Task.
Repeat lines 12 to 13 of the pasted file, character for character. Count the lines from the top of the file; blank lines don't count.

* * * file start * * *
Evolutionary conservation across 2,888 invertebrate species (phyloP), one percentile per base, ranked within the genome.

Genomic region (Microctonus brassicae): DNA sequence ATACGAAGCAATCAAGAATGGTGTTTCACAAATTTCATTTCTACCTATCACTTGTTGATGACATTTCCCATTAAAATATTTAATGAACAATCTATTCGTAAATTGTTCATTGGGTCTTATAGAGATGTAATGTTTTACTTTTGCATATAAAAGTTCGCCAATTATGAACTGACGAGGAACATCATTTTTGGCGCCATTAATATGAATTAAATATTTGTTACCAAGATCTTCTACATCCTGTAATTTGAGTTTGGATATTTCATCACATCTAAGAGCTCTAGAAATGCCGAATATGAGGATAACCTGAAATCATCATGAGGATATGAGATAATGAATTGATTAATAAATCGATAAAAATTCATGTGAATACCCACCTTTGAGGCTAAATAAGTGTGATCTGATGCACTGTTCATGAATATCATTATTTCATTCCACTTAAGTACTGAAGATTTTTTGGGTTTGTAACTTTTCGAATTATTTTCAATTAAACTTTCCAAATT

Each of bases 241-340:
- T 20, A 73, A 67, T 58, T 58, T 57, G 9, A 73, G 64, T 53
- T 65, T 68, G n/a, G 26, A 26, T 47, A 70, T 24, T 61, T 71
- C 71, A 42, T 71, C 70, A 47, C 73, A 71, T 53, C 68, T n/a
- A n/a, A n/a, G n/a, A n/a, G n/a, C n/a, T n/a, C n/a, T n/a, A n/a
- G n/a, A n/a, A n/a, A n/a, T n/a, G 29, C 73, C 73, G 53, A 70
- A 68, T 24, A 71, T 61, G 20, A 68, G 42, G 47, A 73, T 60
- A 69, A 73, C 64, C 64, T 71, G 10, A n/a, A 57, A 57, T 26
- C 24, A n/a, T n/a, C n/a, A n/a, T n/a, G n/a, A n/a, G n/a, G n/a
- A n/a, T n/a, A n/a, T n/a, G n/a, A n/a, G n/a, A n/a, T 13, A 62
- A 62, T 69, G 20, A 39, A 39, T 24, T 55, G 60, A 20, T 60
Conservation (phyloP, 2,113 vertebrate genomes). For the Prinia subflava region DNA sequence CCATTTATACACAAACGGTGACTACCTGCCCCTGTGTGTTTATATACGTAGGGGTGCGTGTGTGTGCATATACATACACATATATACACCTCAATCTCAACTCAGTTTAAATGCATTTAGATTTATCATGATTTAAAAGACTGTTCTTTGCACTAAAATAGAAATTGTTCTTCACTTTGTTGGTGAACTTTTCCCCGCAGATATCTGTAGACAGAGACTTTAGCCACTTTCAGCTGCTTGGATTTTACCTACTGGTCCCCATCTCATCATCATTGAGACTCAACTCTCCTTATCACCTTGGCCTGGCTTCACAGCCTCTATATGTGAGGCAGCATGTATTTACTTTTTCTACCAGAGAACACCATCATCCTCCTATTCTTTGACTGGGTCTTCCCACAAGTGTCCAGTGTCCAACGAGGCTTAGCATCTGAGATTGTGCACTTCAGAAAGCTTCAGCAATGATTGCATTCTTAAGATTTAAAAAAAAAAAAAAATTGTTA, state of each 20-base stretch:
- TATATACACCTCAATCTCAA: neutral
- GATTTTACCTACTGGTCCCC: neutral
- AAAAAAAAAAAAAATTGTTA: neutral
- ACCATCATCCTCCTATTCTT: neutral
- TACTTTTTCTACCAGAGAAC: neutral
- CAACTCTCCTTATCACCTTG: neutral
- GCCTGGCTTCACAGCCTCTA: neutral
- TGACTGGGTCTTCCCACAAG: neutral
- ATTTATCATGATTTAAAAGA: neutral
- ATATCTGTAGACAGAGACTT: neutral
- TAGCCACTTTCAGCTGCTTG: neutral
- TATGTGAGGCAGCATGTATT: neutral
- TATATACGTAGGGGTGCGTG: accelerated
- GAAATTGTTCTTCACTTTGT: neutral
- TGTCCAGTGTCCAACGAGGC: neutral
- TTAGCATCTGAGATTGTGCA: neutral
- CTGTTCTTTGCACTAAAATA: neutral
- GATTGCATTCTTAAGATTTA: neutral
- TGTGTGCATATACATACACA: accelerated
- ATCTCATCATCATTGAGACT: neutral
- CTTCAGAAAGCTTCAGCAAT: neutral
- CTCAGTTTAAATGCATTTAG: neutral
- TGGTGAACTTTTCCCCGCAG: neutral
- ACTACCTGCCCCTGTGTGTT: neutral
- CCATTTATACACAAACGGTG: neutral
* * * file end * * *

- A n/a, T n/a, A n/a, T n/a, G n/a, A n/a, G n/a, A n/a, T 13, A 62
- A 62, T 69, G 20, A 39, A 39, T 24, T 55, G 60, A 20, T 60